Newcastle City Hall has been the city’s main music venue for over nine decades. Over its lifetime the City Hall has provided the public with a wide selection of music including classical, jazz, brass bands, rock, soul, folk, country as well as many variety shows. Since the mid-seventies it has also presented the sell-out Lindisfarne Christmas shows.
The City Hall opened in 1927 with a capacity of just over 2,000. The venue narrowly escaped shutting down in 2012 when it was ear marked for closure as part of Newcastle City Council’s savings plan. Thousands of music fans and concert-goers objected to the closure. A petition was started by the North East Music History Group, which over 10,000 people signed. The decision to close Newcastle City Hall was reversed in 2013. Management of the venue was given to the Theatre Royal Trust in 2016. The Academy Music Group who operates Newcastle’s O2 Academy took over the venue in May 2019. At the time of writing the venue is now known as O2 City Hall Newcastle.
Here’s a brief history of Newcastle City Hall for the period covered by Ready Steady Gone (1965 to 1972) in relation to popular and rock music of that era.
The period from the mid sixties onwards was great times for music fans to experience live bands. In particular to see and hear some of the top national and international acts that were busy making their name during that decade. In the mid sixties top bands had heavy touring schedules, sometimes playing seven days a week. It was possible to see many well known established or up-and-coming pop acts at clubs or dance halls. However, for those people who weren’t into dancing, were too young or perhaps felt out of place in some of the trendy bustling night clubs of the day, Newcastle City Hall was the ideal place to experience live music.
In the mid sixties the City Hall frequently hosted concerts featuring household names in the world of pop music. The usual setup was to have a main act, such a national or international chart-topping group or solo singer with four or five other acts as support. The support acts were usually groups or performers who, at some stage, had achieved top-twenty chart success. For instance in 1965, some of the main acts to appear at the City Hall were; the Beatles, the Rolling Stones, Gene Pitney, The Animals and Cilla Black.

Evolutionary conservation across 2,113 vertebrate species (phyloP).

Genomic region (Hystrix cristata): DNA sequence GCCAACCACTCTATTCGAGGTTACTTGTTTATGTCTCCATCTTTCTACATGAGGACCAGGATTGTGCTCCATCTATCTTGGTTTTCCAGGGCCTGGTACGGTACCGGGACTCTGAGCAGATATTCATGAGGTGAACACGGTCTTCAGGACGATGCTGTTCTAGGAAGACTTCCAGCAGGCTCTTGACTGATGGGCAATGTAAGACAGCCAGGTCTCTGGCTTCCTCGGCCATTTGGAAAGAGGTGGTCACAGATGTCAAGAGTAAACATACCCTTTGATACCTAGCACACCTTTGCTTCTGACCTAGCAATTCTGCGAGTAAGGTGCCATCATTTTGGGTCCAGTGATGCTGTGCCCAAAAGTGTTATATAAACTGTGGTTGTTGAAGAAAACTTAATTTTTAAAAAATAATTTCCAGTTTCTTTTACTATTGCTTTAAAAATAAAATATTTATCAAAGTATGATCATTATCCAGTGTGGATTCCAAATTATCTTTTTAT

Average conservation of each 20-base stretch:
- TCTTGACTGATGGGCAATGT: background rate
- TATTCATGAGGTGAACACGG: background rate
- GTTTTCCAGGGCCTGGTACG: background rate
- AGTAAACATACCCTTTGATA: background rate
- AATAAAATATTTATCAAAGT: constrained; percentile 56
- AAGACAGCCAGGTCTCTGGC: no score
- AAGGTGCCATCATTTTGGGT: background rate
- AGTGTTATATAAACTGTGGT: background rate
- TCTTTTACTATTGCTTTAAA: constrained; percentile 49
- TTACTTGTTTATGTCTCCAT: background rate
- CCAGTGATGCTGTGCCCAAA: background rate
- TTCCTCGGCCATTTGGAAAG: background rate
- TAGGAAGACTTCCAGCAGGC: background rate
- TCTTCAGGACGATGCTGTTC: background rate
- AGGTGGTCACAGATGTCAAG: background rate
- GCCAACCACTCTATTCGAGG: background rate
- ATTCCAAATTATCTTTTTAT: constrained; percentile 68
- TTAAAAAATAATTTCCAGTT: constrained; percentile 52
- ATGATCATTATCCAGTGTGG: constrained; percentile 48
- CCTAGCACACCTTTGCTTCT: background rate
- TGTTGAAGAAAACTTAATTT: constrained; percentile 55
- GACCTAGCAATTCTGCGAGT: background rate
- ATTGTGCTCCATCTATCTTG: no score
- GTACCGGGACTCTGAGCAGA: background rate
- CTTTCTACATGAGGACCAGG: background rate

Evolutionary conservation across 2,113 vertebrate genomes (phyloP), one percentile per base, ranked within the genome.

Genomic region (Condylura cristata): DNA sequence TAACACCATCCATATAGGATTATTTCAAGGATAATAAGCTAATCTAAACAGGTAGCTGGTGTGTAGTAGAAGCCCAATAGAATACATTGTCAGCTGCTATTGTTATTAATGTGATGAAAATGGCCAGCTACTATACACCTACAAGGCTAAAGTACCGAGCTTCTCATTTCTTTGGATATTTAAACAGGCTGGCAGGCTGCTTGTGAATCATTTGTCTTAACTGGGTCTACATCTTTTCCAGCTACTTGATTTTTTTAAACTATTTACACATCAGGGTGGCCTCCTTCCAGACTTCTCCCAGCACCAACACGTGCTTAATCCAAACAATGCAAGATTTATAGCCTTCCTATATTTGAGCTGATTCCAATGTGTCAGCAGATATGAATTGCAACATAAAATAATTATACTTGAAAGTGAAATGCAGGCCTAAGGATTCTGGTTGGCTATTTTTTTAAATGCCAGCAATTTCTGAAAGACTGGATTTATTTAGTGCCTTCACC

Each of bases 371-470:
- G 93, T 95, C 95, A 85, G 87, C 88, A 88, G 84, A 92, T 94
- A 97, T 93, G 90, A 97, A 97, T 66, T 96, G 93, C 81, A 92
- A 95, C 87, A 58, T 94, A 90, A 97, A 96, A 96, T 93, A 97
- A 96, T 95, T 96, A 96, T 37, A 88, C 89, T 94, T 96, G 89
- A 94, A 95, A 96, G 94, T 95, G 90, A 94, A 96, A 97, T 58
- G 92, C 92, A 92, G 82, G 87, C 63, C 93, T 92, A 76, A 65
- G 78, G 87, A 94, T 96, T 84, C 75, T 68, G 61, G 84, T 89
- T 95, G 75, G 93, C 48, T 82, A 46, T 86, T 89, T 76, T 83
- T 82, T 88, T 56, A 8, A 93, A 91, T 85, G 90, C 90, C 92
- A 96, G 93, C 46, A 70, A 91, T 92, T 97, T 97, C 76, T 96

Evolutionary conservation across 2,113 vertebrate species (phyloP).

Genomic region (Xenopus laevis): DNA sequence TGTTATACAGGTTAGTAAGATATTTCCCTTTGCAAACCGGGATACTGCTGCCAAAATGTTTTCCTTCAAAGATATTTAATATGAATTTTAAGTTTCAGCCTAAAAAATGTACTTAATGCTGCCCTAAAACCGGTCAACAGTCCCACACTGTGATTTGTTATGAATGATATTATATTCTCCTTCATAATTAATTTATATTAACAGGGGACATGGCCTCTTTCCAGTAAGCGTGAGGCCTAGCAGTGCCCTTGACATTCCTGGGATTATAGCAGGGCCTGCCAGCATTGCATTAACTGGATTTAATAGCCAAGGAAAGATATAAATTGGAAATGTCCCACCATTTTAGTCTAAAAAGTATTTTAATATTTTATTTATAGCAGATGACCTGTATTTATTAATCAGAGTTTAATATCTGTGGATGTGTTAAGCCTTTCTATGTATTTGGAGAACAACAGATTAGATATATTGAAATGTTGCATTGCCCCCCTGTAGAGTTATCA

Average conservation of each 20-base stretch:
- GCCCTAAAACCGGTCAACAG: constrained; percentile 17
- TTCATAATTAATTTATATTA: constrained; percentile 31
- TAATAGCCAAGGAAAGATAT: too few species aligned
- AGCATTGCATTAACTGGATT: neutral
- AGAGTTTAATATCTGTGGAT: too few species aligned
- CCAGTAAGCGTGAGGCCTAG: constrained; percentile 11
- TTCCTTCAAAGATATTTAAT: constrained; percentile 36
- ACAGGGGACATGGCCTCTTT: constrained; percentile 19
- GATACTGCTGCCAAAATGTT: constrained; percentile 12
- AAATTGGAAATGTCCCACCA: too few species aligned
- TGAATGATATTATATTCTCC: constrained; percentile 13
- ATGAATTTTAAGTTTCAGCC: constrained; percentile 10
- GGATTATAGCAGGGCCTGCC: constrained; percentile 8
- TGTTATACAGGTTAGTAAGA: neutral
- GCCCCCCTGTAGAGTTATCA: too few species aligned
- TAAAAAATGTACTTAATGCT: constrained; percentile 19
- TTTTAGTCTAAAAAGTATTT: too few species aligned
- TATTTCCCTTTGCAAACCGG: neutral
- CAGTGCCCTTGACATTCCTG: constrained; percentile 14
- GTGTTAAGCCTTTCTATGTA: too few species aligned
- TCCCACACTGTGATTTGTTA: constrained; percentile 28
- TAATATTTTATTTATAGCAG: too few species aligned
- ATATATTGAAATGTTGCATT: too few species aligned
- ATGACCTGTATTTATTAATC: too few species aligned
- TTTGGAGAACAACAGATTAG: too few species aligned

This format continued for several years with headliners such as the Four Tops, Stevie Wonder, the Kinks, Roy Orbison, James Brown and the Walker Brothers.
In the autumn of 1968 changes were afoot as far as the music played in clubs, colleges, dance halls and other live venues was concerned. A new ‘intelligent’ type of music was on the horizon – music by fresh new bands or by established bands that had undergone a significant metamorphosis. This new music was dubbed “progressive” or “underground”. The first appearance at the City Hall of this type of music was on 1 November 1968 with a concert named the “Rag Top Gear Show” featuring, amongst others, Tyrannosaurus Rex, The Nice and Chicken Shack. Over the following months more and more progressive rock bands appeared at the City Hall including Pink Floyd, Ten Years After, Spooky Tooth and Jethro Tull.
The old format pop concert also continued but on a lesser scale than in earlier years. By 1970 there were less and less concerts featuring solo pop performers and this decline continued for several years with rock concerts taking over in popularity. Newcastle’s Odeon became a popular venue for the old style pop concerts. By 1972 rock concerts were the norm at the City Hall offering fans a wide range of acts.
Of course, the Mayfair Ballroom in Newcastle hosted evenings featuring many of the country’s top bands. However, for the reasons mentioned earlier the City Hall was still a firm favourite for experiencing live music. In reality the Mayfair’s prices were similar to those of the highest prices at the City Hall. However, the City Hall offered a good range of seat prices making it a much more affordable night out.
In 1971 up-and-coming local lads, Lindisfarne appeared at the City Hall for the first time. Five years later in 1976, long after the demise of the original line-up, Lindisfarne began their long run of sell-out annual Christmas Concerts, which continue to this day.
Here’s some gig listings for Newcastle City Hall from 1965 to 1972: –
Many thanks to John Jobling for supplying most of the ticket stubs featured in the Newcastle City Hall pages.